Why is March 11 an important date? It’s the day in 1917 that a man by the name of A.D. Wheat was born. Wheat was a high school teacher for almost 40 years (he taught Vocational Agriculture), a practical joker, a die-hard fightin’ Texas Aggie, a faithful husband, a dedicated dad, a proud grandfather and eventually, an even prouder great-grandfather.
To say that Mr. Wheat, as he was affectionately called, was a people person is an understatement. He loved being around others and became quite well known in the small town of Cleburne, Texas. But Mr. Wheat’s popularity was not due to his social connections however. What made Mr. Wheat’s name renown in Cleburne was the way he treated those around him. It did not matter to Mr. Wheat if you were the custodian of the local school or the president of the community bank. He treated everyone as royalty. And as a result, everyone wanted to be around him.
Though Mr. Wheat eventually retired from teaching high school, he never retired from being involved in the lives of people. It was during his retirement years that he established the “good deeds” club in which he personally involved over 20,000 members. What did one have to do to join? Just perform one good deed a day. Mr. Wheat believed that if more people were to do one good deed a day, the world would be a better place.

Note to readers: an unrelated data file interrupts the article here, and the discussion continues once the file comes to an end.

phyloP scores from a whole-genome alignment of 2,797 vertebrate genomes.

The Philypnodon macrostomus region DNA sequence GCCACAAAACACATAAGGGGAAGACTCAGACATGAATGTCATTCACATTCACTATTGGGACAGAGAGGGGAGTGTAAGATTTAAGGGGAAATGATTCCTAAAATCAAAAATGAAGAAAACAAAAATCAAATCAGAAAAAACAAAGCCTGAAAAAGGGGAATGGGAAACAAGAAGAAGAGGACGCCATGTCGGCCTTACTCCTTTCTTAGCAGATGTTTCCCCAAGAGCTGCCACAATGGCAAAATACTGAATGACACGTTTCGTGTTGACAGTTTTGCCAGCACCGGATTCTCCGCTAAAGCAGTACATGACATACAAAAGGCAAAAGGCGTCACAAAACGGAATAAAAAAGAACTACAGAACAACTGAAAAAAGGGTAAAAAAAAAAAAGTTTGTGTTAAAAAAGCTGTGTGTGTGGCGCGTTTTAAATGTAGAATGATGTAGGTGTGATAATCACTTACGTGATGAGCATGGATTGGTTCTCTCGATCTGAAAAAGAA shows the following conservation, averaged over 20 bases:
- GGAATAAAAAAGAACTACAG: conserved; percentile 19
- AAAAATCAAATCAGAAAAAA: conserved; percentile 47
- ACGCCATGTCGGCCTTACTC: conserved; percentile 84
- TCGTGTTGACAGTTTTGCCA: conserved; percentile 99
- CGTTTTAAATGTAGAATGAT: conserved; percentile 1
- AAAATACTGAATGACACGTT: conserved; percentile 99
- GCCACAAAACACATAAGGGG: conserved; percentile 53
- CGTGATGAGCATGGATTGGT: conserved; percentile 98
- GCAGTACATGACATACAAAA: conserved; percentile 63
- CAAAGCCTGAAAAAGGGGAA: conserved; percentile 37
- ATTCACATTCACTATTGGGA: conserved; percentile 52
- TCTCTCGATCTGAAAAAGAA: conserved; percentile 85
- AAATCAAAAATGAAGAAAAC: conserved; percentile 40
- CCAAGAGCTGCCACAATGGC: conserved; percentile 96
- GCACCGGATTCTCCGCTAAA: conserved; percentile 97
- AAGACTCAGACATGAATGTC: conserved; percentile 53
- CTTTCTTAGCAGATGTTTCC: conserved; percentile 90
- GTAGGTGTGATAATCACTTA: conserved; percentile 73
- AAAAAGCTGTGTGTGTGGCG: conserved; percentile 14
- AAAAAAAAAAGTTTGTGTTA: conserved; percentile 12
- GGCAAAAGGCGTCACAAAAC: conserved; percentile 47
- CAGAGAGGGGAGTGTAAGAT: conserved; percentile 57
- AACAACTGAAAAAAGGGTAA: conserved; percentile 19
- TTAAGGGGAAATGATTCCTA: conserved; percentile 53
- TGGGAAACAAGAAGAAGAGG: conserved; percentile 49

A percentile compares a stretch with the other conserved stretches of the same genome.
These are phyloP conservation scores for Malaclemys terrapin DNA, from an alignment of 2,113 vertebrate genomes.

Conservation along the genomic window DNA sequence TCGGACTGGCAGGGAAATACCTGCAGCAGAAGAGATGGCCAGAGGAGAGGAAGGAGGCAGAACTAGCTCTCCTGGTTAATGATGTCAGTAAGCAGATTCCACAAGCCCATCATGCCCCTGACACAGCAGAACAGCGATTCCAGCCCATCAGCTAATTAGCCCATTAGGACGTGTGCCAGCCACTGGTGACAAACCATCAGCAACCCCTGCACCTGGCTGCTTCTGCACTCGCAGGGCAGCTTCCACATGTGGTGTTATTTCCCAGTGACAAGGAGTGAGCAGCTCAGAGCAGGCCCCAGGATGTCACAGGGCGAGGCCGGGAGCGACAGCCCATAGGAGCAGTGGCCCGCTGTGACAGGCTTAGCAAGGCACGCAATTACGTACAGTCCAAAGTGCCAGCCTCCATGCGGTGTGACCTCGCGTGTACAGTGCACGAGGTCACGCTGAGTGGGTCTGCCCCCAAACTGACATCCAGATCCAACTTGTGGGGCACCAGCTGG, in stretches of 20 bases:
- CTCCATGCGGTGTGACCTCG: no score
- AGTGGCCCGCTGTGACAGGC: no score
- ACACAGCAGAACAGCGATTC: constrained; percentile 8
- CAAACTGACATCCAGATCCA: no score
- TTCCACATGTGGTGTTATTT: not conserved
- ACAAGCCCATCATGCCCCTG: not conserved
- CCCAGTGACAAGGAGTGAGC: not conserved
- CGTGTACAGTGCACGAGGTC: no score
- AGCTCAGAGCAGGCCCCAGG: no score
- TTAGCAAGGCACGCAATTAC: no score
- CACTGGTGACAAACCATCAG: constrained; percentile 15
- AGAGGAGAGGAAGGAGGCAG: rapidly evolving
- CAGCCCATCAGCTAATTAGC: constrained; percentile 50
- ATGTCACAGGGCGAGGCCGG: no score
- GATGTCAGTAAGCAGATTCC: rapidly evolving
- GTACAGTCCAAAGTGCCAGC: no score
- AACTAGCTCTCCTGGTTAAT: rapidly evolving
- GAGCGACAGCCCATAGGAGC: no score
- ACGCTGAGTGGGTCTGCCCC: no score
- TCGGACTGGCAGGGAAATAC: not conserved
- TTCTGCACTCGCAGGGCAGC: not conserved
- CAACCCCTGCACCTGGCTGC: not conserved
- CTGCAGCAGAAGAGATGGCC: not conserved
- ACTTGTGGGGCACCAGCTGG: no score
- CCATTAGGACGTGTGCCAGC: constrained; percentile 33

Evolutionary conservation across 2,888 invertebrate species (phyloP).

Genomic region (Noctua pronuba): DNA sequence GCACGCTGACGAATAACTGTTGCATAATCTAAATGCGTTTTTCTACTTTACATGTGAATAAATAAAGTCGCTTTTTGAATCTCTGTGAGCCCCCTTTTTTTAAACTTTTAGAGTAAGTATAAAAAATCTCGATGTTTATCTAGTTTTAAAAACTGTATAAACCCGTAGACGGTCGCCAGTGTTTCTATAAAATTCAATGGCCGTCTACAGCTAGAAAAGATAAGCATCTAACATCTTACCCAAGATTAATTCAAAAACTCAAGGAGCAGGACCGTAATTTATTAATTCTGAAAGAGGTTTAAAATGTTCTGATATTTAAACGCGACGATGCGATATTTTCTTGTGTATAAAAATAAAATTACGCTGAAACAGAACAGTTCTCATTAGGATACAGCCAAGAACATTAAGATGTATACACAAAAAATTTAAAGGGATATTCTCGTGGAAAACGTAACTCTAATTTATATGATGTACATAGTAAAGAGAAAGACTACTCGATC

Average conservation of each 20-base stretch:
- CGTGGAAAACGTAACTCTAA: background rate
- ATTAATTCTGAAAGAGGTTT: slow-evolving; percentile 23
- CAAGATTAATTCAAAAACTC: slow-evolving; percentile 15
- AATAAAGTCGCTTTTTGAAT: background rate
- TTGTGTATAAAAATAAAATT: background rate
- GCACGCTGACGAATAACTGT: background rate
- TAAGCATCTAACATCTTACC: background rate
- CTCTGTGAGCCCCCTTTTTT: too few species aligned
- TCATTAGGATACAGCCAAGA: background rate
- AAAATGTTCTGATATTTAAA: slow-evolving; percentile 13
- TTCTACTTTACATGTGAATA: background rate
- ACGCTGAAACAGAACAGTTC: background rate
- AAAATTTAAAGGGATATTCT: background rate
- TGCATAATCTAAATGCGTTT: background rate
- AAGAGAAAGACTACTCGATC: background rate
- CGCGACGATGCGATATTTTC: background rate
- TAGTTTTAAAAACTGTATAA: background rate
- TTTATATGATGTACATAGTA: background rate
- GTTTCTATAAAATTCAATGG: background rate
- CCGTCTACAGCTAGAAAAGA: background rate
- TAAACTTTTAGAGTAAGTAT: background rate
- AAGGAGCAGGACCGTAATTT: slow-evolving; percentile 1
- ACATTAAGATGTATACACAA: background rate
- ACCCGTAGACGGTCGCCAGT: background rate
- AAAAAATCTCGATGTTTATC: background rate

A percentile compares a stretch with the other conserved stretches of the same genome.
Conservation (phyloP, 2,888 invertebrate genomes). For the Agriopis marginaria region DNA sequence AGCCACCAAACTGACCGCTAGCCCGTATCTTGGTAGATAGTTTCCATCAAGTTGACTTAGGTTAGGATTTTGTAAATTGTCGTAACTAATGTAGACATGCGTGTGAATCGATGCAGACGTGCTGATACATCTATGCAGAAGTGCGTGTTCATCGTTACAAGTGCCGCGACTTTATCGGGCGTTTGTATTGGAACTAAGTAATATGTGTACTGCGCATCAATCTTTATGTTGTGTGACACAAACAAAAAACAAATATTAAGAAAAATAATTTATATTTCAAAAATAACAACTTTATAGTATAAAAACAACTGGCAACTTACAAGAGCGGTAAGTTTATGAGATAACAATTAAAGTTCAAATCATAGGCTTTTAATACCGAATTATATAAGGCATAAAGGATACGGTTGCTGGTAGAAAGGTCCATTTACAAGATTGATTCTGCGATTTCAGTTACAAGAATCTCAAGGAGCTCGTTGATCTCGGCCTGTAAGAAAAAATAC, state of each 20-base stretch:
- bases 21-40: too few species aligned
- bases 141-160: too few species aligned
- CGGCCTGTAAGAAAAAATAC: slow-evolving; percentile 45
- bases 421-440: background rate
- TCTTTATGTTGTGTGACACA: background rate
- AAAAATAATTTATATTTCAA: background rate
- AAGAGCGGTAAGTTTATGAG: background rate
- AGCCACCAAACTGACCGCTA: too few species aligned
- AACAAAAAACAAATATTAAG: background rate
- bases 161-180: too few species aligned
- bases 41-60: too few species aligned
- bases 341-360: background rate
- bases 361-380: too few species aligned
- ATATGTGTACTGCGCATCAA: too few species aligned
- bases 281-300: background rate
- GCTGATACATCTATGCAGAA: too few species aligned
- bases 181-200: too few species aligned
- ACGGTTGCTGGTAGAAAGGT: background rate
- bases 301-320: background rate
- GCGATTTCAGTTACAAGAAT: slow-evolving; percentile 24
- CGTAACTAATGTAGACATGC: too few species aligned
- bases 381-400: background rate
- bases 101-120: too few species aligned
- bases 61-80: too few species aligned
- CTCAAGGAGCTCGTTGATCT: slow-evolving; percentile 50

Mr. Wheat also established a personal ministry to the elderly in Cleburne. These were individuals who were either in nursing facilities or could not leave their home. What was this ministry he developed? Well, it was fairly simple. Week in and week out he would sit and listen and talk to these aging folk who really had no one outside of a few family to be their friends.
Mr. Wheat’s mantra was, “You just gotta love people!” Nowhere was this manifested more than in his unlikely friendship with a somewhat negative elderly gentleman. Some believed, especially the nursing staff in the facility in which he lodged, that he had never smiled. When Mr. Wheat first visited this gentleman, he wondered the same. “I’ve never seen a more bitter person,” he recalled.
Week after week however, Mr. Wheat kept dropping by this man’s room just to say “Good morning!” Most times, the visits and conversations were fairly short, as most one-sided conversations are. But one day, things changed. This gentleman who never smiled or said anything positive, began to open up and talk. And one day, he began to smile. Why? Because Mr. Wheat believed that “you just gotta love people.”
There is no way of knowing how many people Mr. Wheat influenced. At his funeral on September 26, 2005, there was not an empty seat. But no one was more affected by the life of Mr. Wheat than me. He took me fishing, camping, hunting, and made sure that I went to Aggie football games at least once a year. He taught me how to shake hands firmly and look people in the eye. He paid me a dollar a day for pulling weeds in his yard and never missed a single one of my basketball games. And I guess most importantly, he modeled some great theology for me by showing me that “you just gotta love people.”
As mentioned above, all of Cleburne called A.D. Wheat Mr. Wheat. Everyone, that is, except me. I called him Grandpa! Why God graced me with the privilege of having Mr. Wheat as my grandfather I don’t know. But I am grateful and hope that I pass on to those around me what was modeled to me: “You just gotta love people.”
Happy Birthday, Grandpa!